All life on Earth rests on the same foundation: a four-letter genetic alphabet spelling out a repertoire of three-letter words that specify 20 amino acids. These basic building blocks—the components of DNA and their molecular interpreters—lie at biology’s core. “It’s hard to imagine something more fundamental,” said Floyd Romesberg, a synthetic biologist at the pharmaceutical company Sanofi.

Yet life’s foundational biochemistry can be full of surprises. A few decades ago, researchers found viruses that had swapped one of the four bases in their DNA for a novel fifth one. Now, in a trio of papers published in Science in April, three teams have identified dozens of other viruses that make this substitution, as well as the mechanisms that make it possible. The discoveries raise the thought-provoking possibility that this kind of fundamental genomic change could be much more widespread and important in biology than anyone imagined.

“Here was this wonderful validation that right under our noses, nature has been expanding,” said Stephen Freeland, a biologist at the University of Maryland, Baltimore County.

“It really speaks to the adaptability of the genetic alphabet,” Romesberg said.

Researchers have long been intrigued by the possibility that evolution could have gone in a different direction with DNA’s four bases: adenine (A), thymine (T), cytosine (C), and guanine (G). Perhaps there could have been more than four of them, or they could have had very different chemical or binding properties, or they could have used a different set of rules to represent information. Synthetic biologists like Romesberg have explored this by engineering artificial base pairs and additional amino acids to produce novel proteins. Even so, because an organism’s survival depends on keeping its genetic alphabet and code intact, the precise ingredients in DNA’s recipe are thought to have been largely locked in by evolution for billions of years—making them “frozen accidents,” in the words of Francis Crick.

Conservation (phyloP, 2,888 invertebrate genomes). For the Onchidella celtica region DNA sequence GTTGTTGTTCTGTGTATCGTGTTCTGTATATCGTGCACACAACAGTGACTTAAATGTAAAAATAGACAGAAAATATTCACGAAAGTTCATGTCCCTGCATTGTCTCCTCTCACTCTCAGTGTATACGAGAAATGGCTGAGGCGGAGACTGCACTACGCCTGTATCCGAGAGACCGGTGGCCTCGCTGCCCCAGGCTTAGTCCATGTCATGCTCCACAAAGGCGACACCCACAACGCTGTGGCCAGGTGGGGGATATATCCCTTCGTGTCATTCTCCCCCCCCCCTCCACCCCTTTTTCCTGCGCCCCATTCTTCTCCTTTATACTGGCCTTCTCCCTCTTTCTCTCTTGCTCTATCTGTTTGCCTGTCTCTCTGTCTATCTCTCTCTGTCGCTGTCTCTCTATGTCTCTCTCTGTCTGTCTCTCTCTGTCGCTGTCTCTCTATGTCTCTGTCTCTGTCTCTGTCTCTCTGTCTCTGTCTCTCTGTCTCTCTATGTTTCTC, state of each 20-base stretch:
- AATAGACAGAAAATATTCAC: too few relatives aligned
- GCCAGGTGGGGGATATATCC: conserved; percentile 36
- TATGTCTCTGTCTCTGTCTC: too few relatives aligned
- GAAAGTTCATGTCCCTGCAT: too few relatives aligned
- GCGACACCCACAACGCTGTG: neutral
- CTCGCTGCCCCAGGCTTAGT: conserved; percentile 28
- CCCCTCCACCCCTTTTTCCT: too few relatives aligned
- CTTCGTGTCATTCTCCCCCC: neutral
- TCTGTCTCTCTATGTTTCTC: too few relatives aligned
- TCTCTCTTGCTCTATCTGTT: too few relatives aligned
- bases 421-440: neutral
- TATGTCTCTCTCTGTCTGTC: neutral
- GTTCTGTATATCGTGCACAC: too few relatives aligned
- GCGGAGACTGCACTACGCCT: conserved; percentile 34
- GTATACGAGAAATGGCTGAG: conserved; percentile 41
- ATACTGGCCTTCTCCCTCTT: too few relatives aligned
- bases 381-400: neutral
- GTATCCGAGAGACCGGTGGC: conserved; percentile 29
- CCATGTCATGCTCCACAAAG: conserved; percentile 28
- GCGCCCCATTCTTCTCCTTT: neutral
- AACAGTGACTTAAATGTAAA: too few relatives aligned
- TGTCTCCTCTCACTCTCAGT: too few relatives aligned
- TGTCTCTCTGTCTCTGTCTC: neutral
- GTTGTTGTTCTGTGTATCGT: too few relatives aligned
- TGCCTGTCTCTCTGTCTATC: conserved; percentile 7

But some exceptions have cropped up. In 1977, for instance, researchers in the Soviet Union found something peculiar while looking at a virus that infects photosynthetic bacteria: All the A’s in the genome had been replaced with an alternative base, 2-aminoadenine, which was later dubbed Z. Usually, C pairs with G and T pairs with A to form double-stranded DNA. But in this virus, with no A’s to be found, T paired with Z. (During gene transcription, T-Z was still treated as though it were T-A.)

The Z base looks like a chemical modification of A; it’s an adenine nucleotide with an extra attachment. But that modest change allows Z to form a triple hydrogen bond with T, which is more stable than the double bond that holds together A-T.

The finding was intriguing but seemed like an isolated case. “It came as a kind of curiosity, something really weird and of no general significance,” said Philippe Marlière, a geneticist at the University of Evry in France and one of the leaders of the new research on Z genomes. “And so it settled into oblivion, more or less.”

But since the alterations were “at the deepest level of chemical organization,” he said, “my instinct told me this is not just an anecdote. This is a profound violation.”

In the early 2000s, Marlière and his colleagues sequenced the genome of the bacteriophage that the Russian team had studied, and they pinpointed a genetic sequence associated with production of the Z base. For the next 15 years, they searched for matches in databases of other viral genomes. Another group, led by researchers in Illinois and China, independently joined the effort.